BackSchool Bus Safety Tips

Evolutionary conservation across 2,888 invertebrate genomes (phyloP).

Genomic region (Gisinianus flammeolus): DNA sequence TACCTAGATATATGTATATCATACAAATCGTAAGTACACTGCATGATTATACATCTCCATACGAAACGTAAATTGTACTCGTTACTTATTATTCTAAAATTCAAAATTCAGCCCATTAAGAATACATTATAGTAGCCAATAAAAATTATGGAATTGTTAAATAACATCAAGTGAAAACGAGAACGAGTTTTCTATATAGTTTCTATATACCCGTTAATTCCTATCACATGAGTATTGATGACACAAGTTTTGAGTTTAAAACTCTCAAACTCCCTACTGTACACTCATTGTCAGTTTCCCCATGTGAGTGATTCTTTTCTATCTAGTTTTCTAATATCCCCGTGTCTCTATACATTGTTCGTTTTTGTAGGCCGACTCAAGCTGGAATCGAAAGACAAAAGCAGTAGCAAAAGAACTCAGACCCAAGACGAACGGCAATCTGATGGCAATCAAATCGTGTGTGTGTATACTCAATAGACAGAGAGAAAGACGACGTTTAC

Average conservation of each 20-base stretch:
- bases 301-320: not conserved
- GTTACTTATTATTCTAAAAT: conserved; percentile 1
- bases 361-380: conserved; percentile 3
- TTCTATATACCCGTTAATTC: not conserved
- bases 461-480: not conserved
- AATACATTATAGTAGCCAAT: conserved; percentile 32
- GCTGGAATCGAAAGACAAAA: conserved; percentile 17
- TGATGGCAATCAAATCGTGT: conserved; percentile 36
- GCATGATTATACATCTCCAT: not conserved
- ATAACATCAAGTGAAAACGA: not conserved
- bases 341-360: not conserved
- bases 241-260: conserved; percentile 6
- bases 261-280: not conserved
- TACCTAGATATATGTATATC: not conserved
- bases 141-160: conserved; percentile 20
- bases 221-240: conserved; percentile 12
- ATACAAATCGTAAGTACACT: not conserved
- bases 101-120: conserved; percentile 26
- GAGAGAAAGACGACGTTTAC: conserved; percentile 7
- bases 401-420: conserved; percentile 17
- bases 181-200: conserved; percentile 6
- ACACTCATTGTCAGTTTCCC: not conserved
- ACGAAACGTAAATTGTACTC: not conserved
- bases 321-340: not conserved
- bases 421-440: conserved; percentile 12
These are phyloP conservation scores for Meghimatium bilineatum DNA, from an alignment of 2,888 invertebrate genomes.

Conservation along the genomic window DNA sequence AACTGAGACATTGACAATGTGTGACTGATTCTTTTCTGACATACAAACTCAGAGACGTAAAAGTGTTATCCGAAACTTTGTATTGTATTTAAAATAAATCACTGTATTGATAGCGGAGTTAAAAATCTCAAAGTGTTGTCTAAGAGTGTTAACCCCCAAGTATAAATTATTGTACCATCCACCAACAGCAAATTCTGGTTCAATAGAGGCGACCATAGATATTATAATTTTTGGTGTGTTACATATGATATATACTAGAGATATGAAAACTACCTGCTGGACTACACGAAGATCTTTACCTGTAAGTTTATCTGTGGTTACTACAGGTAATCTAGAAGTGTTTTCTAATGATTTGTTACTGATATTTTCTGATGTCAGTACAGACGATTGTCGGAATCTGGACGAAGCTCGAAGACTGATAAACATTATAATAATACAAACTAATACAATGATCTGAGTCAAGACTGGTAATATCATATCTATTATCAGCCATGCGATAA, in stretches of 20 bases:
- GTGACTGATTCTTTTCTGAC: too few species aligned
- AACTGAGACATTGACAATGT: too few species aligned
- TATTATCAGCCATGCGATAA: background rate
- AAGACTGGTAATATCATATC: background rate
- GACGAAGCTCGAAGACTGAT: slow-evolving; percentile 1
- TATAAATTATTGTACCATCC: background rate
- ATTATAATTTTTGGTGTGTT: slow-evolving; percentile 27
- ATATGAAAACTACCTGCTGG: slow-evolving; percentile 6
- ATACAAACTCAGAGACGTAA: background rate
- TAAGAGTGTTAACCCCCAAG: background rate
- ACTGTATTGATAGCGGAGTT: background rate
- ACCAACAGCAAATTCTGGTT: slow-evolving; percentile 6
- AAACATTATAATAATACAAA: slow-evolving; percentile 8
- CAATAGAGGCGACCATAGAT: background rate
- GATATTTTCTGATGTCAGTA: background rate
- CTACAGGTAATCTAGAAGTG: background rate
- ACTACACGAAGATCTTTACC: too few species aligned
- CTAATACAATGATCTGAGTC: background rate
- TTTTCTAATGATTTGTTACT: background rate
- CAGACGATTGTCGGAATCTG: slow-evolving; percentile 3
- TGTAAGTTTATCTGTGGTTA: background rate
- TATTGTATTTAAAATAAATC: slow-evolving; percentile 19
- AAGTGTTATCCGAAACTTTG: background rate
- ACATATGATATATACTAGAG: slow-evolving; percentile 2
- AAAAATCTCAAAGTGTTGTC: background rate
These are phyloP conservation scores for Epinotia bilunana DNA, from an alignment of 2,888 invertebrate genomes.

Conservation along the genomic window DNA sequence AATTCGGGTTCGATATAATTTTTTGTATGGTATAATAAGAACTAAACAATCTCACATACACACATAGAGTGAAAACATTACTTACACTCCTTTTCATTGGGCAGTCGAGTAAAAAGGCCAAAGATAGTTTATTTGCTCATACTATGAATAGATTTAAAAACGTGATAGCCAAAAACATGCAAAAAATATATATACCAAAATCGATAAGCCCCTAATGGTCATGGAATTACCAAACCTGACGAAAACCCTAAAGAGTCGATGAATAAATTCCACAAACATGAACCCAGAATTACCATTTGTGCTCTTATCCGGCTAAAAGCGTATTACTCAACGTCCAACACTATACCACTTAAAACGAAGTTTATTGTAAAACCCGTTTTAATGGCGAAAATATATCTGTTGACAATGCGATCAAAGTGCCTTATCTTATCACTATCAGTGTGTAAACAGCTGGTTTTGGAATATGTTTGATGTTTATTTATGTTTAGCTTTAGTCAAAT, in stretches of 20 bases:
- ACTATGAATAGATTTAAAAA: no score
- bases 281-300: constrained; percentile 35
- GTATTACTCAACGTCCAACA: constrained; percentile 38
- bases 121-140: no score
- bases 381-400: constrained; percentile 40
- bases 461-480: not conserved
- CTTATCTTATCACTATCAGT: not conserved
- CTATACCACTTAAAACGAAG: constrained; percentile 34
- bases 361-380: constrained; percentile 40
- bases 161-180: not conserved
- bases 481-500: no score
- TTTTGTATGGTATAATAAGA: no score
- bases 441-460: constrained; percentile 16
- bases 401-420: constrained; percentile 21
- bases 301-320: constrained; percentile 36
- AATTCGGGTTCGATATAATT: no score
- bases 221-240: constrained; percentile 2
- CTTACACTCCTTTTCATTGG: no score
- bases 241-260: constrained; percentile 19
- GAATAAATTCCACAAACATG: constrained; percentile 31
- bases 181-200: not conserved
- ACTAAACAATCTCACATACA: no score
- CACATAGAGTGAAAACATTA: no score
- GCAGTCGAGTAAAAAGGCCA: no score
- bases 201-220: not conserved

Post : Back-to-School Bus Safety Tips URL : Posted : September 17, 2015 at 9:00 pm Author : admin Tags : back to school, Back-to-School Bus Safety Tips, BTS, Bus Safety Tips, school bus safety tips for kids Categories : Family Life As we were sitting the ridiculously long drop off line this morning, my daughter announced that she wants to start taking the bus to school.  Honestly, I don’t blame her.  At the time she said it, we were watching buses cruise right up and drop kids at the front gate, while we were stopped in the car line.  It felt like we hadn’t moved in ages, yet the buses were moving right along.  For a moment, I thought she was too little to ride a bus, but the fact is, more and more of my friends are putting their kids on school bus this year.  They rave about the convenience and how much their kids love it.  Since I have so many friends putting their kids on buses this back-to-school season, I think this is the perfect time to share some back-to-school bus safety tips. Safety in Numbers Kids are no doubt safer in groups, so try to make sure that your kids walk to the bus stop with you (if they’re younger) or with a group of friends.  If your child is the only one at the bus stop, check to see what the next closest stop is.  Often bus stops are just a few blocks apart, and there may be a larger group at that stop.  Consider driving your child to the bus stop or having them walk a little extra to be in a group, rather than be by themselves while waiting for the bus. Situation Awareness Before leaving them at the bus stop or allowing them to walk on their own, make sure your child has a firm understanding of exactly where they’re expected to stand to be out of the way of vehicles.  All too often, I see kids teetering on the edge of a curb or sitting on the sidewalk just feet from where cars are whizzing by.  Teach your children to stay visible, but far enough out of the way to stay safe.  Make sure the bus stop has proper lighting and that the area is free of harmful items, such as broken glass.  If you feel that the bus stop is inappropriate for any reason, call your school district to file a complaint. Supply your child with a flashlight to keep in their backpack for times when they are waiting for the bus in the gloom of winter or on particularly foggy days.  Also explain the importance of staying aware of suspicious adults who seem to be at the bus stop for no apparent reason. If any issues come up during the year, go with your child to the bus stop and see for yourself. Be in the Loop The only way to know if your child is following the rules is to see for yourself.  If you aren’t walking your child to the bus stop or staying there with them, make unannounced visits to your child’s bus stop.  Make sure you know the full name of your child’s bus driver and be sure to introduce yourself.  If at all possible, find out the route the bus takes after it picks up your child, so you always know where they are should there be an emergency. Reflective Outerwear When purchasing your child’s coat or backpack, keep in mind that bright colors make them more visible to drivers while they wait at bus stops or cross streets. If your child’s backpack doesn’t already have reflective tape, it’s a good idea to apply your own (you can find easy iron-on reflective tape in sporting good stores or on Amazon ( ) ). Also, explain to your child that wearing reflective clothing doesn’t guarantee that drivers will see them so it is important for them to stand where it’s safe, off the road and on the sidewalk, well away from vehicles. Be Weather Appropriate Bus stops can get very hot in the summer and very cold in the winter.  It’s a good idea to make sure that your child is prepared for the extremes, rather than simply putting on what they want to wear for the day at school.  Make sure your child has a hat, coat, and gloves for the winter months, and carries a sweater/sweatshirt with them in their back pack if they tend to get cold in school during the spring and summer months. Bus Safety Rules Because most school buses are not required to have seat belts, it’s a good idea to talk to your child about remaining in their seat and facing forward. Explain the importance of remaining in their seat until the bus is fully stopped and not changing seats while the bus is moving.  Your child should also know where the emergency exits are on a bus. Depending on the bus driver, these rules will be outlined and enforced, but it is best not to assume your child knows the rules. Bus Exiting Rules Have you ever seen kids stampeding off the bus, even if their destination is the classroom?  Pushing and shoving can result in injuries. Tell your child to be patient; if that means exiting the bus last to avoid the pushing and shoving matches, then that’s okay.  Once off the bus, tell your child to pay attention to the bus driver’s or crossing guard’s signal that it is safe to cross the street. Clarify that they should immediately go inside the school and that they should not stand around or play around the bus. Just like drivers, kids can be easily distracted as they go to and from school.  It’s a smart idea to reiterate these safety rules and behaviors occasionally to remind your child of their importance.  We have a long school year in front of us…Let’s make it a safe one! Add a comment to this post:

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